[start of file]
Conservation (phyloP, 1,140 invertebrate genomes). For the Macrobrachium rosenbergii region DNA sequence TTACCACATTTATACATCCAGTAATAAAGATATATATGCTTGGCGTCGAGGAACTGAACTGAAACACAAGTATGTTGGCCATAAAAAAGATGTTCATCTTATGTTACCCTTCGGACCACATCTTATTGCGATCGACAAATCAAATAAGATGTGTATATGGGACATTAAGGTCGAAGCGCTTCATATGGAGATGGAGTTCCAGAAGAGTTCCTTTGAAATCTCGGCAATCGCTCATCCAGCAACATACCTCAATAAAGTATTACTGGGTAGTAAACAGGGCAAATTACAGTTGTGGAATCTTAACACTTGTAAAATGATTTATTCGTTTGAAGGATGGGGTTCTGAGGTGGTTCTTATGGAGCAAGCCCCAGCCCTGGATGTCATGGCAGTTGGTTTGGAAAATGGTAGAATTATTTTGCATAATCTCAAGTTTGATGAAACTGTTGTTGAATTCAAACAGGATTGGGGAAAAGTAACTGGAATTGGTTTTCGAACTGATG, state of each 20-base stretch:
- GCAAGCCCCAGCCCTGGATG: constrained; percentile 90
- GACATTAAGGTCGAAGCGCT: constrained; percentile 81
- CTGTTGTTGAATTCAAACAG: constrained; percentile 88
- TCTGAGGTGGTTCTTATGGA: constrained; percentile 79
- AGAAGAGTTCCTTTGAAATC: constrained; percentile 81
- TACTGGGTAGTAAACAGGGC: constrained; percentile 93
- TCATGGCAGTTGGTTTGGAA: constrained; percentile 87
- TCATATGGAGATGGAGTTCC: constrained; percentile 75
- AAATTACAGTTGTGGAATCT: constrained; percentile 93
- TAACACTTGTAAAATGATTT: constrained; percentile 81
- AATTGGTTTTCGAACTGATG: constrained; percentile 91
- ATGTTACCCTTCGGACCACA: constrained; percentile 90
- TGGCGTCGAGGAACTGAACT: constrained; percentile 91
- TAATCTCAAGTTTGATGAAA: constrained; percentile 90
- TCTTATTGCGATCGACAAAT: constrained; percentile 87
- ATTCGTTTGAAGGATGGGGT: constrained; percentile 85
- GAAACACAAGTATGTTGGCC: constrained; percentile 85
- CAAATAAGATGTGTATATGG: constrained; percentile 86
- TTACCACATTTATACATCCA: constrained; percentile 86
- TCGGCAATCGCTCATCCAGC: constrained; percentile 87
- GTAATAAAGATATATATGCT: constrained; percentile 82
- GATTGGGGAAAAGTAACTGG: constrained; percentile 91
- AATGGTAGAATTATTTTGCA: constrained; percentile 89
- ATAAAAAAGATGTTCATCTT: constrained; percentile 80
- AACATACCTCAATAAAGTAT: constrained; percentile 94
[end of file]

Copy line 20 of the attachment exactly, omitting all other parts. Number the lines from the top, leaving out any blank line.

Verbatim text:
- TTACCACATTTATACATCCA: constrained; percentile 86